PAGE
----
Moore is a power pitcher. At every step in the minors, he’s struck out more than a batter per inning. Even with just 9.1 innings of work in the big leagues, Moore already has 15 K’s working for him. Combine that with the Rangers having a reputation for not doing well the first time they’ve seen a pitcher in his career and you have a recipe for an upset to start the playoffs. By the way, I don’t have the hard and cold facts to be able to say definitively the Rangers struggle against such pitchers, but anecdotally, I do know I’ve seen several games in which unknown pitchers have given the Rangers fits.
If Joe pulls off the upset today, he then sends out James Shields in Game 2 and Shields has definitely done well against Texas this year, beating them twice in a one week span in August/September.
When these two teams met in the ALDS a year ago, the visiting team won every game for the first time in MLB post-season history. I sure as heck hope that doesn’t come true again in 2011.
As of this writing, we’re eight hours away from the first pitch. PLAY BALL!
True in two ways: The Rangers set a new team record for most wins in a season with their 96th in the 2011 finale. Also true is effective today, that record is 0-0 and all that counts now is getting to 11 wins before anyone else.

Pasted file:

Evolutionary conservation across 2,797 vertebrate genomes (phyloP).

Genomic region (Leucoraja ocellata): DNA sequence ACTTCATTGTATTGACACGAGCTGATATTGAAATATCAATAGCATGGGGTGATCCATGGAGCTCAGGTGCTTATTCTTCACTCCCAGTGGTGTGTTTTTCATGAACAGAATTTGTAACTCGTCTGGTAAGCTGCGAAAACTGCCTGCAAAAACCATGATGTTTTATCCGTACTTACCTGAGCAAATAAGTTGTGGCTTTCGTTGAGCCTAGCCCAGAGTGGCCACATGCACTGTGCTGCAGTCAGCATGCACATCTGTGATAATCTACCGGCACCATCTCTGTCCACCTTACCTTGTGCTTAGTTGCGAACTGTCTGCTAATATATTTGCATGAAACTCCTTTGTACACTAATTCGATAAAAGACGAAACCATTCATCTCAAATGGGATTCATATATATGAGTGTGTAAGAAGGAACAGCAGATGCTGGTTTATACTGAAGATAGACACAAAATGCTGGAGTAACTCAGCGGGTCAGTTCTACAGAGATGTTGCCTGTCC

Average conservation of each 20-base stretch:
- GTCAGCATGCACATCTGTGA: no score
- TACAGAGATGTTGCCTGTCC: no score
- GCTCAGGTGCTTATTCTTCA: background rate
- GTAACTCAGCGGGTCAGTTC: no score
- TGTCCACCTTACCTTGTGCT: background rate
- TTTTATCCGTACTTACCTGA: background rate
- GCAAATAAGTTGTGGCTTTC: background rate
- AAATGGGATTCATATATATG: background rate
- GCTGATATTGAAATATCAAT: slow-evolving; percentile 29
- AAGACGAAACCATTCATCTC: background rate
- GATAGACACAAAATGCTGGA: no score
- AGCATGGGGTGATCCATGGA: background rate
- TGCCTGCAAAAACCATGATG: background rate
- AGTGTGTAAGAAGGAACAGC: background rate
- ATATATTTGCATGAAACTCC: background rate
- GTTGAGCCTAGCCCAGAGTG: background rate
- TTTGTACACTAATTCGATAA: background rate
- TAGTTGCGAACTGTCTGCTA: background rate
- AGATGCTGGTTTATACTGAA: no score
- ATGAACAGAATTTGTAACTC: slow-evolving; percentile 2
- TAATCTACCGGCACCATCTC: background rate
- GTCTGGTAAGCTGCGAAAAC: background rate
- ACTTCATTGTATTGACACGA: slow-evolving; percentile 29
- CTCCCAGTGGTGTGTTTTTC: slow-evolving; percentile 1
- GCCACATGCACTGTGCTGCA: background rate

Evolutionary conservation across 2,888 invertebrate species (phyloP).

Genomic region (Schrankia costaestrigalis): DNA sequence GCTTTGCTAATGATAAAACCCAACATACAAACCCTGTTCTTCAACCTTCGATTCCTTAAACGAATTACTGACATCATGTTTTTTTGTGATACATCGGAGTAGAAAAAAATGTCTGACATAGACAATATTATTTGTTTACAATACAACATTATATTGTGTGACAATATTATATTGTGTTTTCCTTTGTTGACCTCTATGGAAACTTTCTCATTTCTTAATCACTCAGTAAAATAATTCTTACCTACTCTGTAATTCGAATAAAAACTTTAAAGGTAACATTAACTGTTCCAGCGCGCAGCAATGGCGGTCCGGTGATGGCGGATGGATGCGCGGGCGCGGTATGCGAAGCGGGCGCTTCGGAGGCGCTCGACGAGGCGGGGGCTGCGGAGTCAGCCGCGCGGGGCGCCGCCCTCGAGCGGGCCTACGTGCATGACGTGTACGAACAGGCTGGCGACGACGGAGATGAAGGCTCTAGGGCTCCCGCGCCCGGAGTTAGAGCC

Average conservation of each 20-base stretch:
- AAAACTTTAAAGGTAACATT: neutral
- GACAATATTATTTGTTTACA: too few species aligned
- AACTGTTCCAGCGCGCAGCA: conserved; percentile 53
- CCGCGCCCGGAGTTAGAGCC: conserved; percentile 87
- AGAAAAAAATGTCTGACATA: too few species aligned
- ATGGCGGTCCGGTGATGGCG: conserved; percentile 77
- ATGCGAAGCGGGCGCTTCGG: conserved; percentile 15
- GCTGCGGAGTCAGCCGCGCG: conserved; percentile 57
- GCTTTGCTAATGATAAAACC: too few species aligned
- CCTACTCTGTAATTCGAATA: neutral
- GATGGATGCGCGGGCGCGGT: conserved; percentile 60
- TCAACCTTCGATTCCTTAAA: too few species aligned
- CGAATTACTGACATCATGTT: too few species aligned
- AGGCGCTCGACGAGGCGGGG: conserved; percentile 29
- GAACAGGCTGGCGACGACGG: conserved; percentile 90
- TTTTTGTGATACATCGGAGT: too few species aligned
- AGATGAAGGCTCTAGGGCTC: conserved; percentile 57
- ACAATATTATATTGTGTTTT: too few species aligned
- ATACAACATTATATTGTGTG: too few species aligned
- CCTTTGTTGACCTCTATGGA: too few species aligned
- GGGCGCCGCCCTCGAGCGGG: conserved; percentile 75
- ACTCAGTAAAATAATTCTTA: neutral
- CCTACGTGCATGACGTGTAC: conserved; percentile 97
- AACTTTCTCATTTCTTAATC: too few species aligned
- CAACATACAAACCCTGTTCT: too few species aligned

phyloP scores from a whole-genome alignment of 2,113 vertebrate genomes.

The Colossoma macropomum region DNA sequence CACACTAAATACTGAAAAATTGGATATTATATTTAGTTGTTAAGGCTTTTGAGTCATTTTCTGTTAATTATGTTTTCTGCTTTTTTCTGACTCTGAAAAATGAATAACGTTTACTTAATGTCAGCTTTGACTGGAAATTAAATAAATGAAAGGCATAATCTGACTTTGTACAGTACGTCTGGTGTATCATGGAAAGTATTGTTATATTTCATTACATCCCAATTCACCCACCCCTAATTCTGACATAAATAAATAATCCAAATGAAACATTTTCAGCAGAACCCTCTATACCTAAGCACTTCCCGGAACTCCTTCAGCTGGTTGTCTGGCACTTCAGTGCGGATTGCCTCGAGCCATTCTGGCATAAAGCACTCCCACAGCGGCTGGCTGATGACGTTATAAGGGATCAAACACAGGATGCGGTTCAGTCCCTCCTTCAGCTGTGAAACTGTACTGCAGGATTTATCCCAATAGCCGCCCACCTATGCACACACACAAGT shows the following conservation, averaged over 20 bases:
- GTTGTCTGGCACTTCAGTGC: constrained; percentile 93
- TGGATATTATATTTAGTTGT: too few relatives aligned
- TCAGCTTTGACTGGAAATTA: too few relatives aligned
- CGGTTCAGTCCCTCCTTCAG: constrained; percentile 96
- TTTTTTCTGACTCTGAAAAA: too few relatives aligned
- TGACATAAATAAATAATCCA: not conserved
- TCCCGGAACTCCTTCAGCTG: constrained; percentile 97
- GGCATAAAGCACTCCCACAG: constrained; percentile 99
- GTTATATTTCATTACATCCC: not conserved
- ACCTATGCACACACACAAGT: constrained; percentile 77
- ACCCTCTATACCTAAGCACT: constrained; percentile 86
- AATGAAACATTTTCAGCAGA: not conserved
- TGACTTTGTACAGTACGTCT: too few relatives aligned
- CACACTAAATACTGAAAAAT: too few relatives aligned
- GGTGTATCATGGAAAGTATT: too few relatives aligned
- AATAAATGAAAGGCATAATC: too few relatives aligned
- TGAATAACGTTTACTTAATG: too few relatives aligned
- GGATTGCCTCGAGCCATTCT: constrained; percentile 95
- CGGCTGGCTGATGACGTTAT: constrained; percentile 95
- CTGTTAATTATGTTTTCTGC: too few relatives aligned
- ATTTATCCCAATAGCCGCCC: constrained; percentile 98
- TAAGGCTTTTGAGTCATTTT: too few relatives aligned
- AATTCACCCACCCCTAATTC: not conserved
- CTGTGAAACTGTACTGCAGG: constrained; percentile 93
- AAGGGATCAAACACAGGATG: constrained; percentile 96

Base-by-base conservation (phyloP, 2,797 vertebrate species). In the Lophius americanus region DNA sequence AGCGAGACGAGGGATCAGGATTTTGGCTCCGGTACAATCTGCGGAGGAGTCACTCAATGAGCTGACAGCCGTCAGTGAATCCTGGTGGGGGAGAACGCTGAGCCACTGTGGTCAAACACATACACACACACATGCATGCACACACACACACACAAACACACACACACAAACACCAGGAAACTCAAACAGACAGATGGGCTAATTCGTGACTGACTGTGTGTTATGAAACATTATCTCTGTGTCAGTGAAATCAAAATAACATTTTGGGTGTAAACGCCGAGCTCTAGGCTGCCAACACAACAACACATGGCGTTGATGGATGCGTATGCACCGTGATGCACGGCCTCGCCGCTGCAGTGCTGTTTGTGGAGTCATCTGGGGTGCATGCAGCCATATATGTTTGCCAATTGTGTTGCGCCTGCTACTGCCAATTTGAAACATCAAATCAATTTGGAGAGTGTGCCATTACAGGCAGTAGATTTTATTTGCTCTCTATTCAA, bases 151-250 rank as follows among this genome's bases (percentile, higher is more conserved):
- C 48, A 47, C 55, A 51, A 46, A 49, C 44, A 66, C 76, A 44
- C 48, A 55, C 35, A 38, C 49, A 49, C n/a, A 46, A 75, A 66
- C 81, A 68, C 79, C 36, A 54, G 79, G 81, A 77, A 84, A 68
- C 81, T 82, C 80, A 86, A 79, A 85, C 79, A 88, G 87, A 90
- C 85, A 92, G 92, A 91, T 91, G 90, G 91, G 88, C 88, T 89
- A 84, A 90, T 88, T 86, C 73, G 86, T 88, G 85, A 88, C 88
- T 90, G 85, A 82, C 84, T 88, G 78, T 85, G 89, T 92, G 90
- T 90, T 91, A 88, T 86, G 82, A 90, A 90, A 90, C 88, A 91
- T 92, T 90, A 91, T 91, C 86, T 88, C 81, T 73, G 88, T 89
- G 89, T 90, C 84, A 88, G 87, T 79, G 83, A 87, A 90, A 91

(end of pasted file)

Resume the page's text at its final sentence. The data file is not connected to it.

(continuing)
I’ve been wrong this season. A lot. Early in the year, I thought Houston would surprise a lot of people this year. Well, they surprised me with how truly awful they were. Most recently, I told my son, 18-Year-Ranger-Fan, that it was doubtful the R’s would set a single season win record, as it would require winning out on the road against the Angels. Wrong again (happily). Lastly, for over a week, my mindset has been on a first round match-up with the Yankees and, if not the Yankees, then the Red Sox. Guess again, genius. Instead we get a rematch with the Tampa Bay Rays, with the only difference being this time, the Rangers have home field advantage. Of course, last year the road team won every game of the series so that might not be a good thing.